Printing Books in China

July 9, 2013

I read a post on another Blog that complained about printing books in China for the American market, and this was my response.

If American’s stopped buying products made in China, Americans at home would lose jobs.  Since companies like Wal-Mart have most of its products manufactured in China, Wal-Mart might go out of business or shrink—which might be a good thing.  But many low wage people that work for Wal-Mart in the United States would be unemployed like American autoworkers during the recession.

Most Chinese products are manufactured for American companies.  Most of Apple’s products are manufactured outside the country like iPods in China. Try to buy a car—any car—that’s 100% manufactured in the United States.  Does it matter where the jobs go?  They are still gone. People in India, Pakistan, Indonesia, Nigeria, etc. are manufacturing goods that are sold in the United States. China isn’t the only country that does this.  Yet China seems to get all the blame. Why?

Many products may be built in other countries but an American puts them on the shelf, sells them and gets paid for it. When you buy an e-book, where is it manufactured?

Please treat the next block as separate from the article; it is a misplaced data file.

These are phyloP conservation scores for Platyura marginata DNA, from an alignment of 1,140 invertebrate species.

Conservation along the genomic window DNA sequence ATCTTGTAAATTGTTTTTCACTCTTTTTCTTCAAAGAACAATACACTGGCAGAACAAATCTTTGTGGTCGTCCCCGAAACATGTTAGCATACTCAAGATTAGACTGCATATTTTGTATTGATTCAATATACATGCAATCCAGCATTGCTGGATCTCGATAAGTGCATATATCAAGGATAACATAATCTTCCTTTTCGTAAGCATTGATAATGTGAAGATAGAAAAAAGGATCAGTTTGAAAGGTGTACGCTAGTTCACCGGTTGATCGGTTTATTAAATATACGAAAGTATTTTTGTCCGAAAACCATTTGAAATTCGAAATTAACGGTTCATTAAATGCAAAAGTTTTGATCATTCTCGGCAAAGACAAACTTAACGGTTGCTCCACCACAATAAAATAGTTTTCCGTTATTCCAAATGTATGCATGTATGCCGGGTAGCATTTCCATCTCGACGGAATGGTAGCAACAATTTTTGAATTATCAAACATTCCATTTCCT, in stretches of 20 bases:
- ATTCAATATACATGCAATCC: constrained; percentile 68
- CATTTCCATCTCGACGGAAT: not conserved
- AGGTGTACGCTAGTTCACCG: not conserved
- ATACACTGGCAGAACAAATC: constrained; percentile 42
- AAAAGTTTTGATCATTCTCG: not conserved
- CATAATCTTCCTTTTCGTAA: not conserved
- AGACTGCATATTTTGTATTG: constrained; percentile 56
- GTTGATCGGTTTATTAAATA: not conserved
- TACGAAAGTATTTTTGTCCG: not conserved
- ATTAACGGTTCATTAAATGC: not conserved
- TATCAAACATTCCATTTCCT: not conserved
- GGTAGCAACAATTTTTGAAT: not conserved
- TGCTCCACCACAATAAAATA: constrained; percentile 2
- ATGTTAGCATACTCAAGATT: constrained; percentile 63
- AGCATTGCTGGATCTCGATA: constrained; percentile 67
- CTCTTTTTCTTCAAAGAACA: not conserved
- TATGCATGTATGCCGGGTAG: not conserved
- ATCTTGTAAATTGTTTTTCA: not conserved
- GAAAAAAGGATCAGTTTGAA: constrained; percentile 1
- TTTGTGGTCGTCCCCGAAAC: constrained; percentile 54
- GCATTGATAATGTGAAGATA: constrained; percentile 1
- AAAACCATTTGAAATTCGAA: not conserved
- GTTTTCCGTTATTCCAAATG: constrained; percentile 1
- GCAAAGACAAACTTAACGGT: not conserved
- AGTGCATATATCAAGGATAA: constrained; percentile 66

Discover Doing Business in China

_______________

Lloyd Lofthouse is the award-winning author of My Splendid Concubine [3rd edition]. When you love a Chinese woman, you marry her family and culture too. This is the love story Sir Robert Hart did not want the world to discover.

His latest novel, Running with the Enemy, was awarded an honorable mention in general fiction at the 2013 San Francisco Book Festival.

Subscribe to “iLook China”!
Sign up for an E-mail Subscription at the top of this page, or click on the “Following” tab in the WordPress toolbar at the top of the screen.

About iLook China

Advertisements

The Democracy Club and the rest of the world – Part 1/2

April 23, 2012

Recently an e-mail arrived from a friend, and she provided a link to a CNBC.com piece about India testing an intercontinental ballistic missile with a range of more than 3,100 miles.  The test was successful. This long range missile is capable of reaching deep into China and Europe.

My friend wrote, “This doesn’t thrill me. I think the international community should come down just as hard on India as on North Korea.” She was right, and the Hindustan Times reported, “North Korea violated international law by missile launch.”

So, why is North Korea’s failed missile launch different than India’s?

Nowhere in the CNBC piece was India criticized as North Korea was for its failed test of a long range ballistic missile.


This 10 minute video may “BLOW” your mind—pun intended!

Instead, CNBC reported, “India lost a brief Himalayan border war with its larger neighbor, China, in 1962 and has ever since strived to improve its defenses. In recent years the government has fretted over China’s enhanced military presence near the border.”

In addition, Srikanth Kondapalli, professor in Chinese studies at Delhi’s Jawaharlal Nehru University told Reuters, “India can now deter China, it can impose maximum possible punishment if China crosses the red line.”

It is obvious to me that there is a double standard in the world.